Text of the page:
Californian Cultural Revolution

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The Californian Cultural Revolution was a cultural phenomena which lasted from the 1980s to the 2010s, and marked the explosion of Japanese cultural influence on the United States of America. While, in our universe, there is Japanese influence on the United States, it is mostly relegated to neighborhoods and subdivisions in the biggest cities on the west coast, it never went as far as the Cultural Revolution took it.

Japanese printed on packaging and signs much the same as Spanish in our modern day, Japanese celebrities and cultural phenomena being immediately recognizable to tens of millions of Americans, and most people on the west coast having at least a passing knowledge of the Japanese language.


Population Exchange

The seeds of the Cultural Revolution were planted in the late 1940s when, after the surrender of Imperial Japan in 1945. The United States was mostly left to its own devices by their European allies after 1944, when the German Reich surrendered to the Allies, but was even more so alone post-war, left with the task of rebuilding Japan.

As such, left with this task, the Americans put to work on reconstructing their former enemy, and in the process, many thousands upon thousands of American workers, especially those in industrial professions, left for the high-paying, high-demand factory and construction jobs that awaited them in Japan. Along with those Americans leaving for Japan, many Japanese left for the New World, often former Japanese soldiers who had survived, seeking a new life inside the United States. This event tied a near-inseparable knot between the two nations, and singlehandedly stopped the Japanese population crisis of the 2010s.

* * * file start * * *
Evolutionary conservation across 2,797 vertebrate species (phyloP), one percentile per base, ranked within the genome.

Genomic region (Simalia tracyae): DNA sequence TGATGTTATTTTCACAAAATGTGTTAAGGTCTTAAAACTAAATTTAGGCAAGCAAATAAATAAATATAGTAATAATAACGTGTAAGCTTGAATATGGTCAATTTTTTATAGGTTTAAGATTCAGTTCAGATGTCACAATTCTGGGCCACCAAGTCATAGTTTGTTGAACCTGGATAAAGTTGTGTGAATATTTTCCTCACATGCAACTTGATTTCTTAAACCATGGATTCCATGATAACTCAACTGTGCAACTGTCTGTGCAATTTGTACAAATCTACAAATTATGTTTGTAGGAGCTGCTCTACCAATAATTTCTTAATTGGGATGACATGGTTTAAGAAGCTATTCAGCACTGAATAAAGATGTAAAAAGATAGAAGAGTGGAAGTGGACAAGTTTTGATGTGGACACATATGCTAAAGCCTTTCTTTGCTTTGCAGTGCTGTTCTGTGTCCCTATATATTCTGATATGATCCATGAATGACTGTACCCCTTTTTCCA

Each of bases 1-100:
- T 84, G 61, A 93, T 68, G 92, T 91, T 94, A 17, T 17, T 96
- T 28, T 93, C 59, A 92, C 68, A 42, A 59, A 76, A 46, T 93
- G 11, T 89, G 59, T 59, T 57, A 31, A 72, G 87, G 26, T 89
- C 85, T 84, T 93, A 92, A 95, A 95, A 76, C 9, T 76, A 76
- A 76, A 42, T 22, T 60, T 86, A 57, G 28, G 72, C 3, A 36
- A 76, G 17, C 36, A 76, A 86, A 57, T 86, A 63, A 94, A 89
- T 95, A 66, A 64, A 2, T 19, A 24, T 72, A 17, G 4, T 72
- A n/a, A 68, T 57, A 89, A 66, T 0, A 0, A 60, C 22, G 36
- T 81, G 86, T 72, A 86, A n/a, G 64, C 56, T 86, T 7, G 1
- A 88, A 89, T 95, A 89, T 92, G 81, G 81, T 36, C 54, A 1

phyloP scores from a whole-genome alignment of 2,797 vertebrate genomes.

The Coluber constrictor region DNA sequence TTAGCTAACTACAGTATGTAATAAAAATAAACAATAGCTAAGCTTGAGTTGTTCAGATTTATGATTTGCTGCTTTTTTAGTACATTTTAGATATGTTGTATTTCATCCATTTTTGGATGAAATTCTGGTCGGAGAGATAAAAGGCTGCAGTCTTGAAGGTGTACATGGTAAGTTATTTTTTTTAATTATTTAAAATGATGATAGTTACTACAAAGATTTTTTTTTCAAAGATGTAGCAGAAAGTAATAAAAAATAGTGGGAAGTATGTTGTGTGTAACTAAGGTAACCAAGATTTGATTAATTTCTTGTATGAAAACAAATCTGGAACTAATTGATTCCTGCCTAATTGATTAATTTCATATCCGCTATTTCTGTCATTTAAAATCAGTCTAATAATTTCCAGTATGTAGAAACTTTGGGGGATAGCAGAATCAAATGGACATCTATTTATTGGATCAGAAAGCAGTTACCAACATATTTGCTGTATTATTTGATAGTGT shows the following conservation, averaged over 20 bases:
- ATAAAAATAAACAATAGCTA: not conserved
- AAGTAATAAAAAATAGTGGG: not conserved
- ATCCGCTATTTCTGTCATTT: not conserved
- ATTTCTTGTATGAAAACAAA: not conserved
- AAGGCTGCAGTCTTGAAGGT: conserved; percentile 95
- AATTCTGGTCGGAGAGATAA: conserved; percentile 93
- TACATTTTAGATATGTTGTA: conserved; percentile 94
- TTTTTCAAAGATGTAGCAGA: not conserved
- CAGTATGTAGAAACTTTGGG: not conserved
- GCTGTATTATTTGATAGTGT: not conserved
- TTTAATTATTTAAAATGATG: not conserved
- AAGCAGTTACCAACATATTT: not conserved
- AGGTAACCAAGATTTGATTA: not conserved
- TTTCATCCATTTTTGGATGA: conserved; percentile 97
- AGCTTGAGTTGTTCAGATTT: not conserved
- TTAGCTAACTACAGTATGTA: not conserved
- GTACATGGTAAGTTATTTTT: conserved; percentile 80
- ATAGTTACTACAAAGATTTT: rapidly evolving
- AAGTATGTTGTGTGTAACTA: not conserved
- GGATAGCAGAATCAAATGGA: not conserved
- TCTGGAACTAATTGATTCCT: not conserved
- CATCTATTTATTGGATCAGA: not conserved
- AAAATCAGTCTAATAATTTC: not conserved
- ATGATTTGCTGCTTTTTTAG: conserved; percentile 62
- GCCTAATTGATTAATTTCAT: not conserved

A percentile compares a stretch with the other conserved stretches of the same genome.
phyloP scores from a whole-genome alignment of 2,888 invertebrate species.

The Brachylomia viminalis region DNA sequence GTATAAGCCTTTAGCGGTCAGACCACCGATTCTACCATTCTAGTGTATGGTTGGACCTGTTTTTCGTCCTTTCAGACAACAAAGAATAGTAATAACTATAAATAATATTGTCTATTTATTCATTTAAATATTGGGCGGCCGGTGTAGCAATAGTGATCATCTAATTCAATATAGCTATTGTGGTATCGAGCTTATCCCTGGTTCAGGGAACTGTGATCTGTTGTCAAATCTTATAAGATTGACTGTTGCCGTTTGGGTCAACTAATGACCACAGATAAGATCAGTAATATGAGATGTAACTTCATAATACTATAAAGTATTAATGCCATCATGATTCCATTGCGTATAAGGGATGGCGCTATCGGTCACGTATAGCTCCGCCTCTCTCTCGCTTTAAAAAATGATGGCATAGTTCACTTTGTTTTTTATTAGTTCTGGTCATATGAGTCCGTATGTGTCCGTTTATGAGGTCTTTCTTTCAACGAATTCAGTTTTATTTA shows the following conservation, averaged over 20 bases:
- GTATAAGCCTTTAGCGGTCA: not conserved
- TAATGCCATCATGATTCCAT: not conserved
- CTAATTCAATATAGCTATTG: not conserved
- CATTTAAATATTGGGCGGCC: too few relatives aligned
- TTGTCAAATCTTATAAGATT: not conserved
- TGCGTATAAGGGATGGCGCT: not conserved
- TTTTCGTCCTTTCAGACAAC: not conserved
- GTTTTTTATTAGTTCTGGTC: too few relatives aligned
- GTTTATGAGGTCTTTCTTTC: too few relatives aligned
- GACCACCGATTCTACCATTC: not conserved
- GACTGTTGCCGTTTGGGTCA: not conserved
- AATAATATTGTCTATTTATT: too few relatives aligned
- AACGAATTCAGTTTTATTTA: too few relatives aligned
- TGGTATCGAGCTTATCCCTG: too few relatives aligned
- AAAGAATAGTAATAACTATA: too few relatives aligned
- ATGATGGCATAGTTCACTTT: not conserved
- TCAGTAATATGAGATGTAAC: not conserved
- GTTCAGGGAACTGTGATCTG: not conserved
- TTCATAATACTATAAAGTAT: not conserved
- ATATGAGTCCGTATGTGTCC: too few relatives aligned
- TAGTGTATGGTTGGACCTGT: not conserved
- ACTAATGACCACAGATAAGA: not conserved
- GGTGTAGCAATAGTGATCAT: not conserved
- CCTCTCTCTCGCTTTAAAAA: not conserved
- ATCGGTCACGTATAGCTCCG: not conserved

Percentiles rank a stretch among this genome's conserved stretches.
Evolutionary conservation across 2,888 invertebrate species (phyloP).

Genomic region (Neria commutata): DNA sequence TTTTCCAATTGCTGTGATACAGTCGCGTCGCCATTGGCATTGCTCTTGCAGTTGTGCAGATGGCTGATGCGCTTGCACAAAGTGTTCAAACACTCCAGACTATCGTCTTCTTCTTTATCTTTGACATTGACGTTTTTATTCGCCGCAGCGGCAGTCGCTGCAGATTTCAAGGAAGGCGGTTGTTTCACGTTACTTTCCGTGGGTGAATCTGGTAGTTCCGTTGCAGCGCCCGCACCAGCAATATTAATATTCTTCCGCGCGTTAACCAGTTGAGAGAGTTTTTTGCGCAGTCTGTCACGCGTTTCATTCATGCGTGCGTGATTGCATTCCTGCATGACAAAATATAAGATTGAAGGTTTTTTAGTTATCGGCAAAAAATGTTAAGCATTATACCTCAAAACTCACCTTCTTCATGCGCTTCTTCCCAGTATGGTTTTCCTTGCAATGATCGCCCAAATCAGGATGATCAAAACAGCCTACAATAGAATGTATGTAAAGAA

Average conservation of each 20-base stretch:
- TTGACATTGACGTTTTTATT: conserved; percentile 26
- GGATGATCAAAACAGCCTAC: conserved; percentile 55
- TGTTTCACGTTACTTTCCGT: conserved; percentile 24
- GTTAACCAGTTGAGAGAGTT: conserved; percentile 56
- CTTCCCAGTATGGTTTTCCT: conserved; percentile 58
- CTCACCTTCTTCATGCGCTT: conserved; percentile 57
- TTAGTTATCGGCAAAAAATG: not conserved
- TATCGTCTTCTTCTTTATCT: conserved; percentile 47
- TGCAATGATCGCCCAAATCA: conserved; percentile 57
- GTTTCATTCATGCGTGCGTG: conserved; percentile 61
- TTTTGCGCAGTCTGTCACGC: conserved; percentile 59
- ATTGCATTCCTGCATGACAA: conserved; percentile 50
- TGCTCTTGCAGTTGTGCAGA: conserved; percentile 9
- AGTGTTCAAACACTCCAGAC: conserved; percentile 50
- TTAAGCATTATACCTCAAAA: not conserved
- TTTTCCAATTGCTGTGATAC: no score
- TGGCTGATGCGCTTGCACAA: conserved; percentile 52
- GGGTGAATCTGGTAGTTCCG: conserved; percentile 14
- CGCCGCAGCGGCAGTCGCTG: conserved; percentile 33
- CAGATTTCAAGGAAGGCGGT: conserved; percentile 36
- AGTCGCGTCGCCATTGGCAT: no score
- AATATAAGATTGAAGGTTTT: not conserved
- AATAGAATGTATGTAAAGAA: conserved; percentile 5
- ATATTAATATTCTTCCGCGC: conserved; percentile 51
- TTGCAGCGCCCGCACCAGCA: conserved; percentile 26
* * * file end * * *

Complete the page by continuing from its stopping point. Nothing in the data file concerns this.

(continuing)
Japanese economics and the birth of Osakastyle

In the 1980s and 1990s, the Japanese economy was booming, with many millions across the world finding that the Japanese made very good computers, cars, and television. With their cultural and ethnic link, an eccentric, punk-esque Japanese aesthetic was able to make its way to the United States, mixing the cultural and popular trends of Japanese fashion and design, and merging them with the newly birthed Cyberpunk aesthetic birthed in the 1980s, and the rampant counter-culture of the 1990s, created an aesthetic juggernaut known as Osakastyle, currently in the midst of its third revival.

Suddenly, everyone was buying Japanese things, marrying Japanese people, getting jobs in Japan, it was the 1950s all over again, and the people most likely to shoot for those Japanese jobs were the people descended from the Japanese-American families forged after the reconstruction, most of which lived in or near, the massive, coastal megalopolises of California.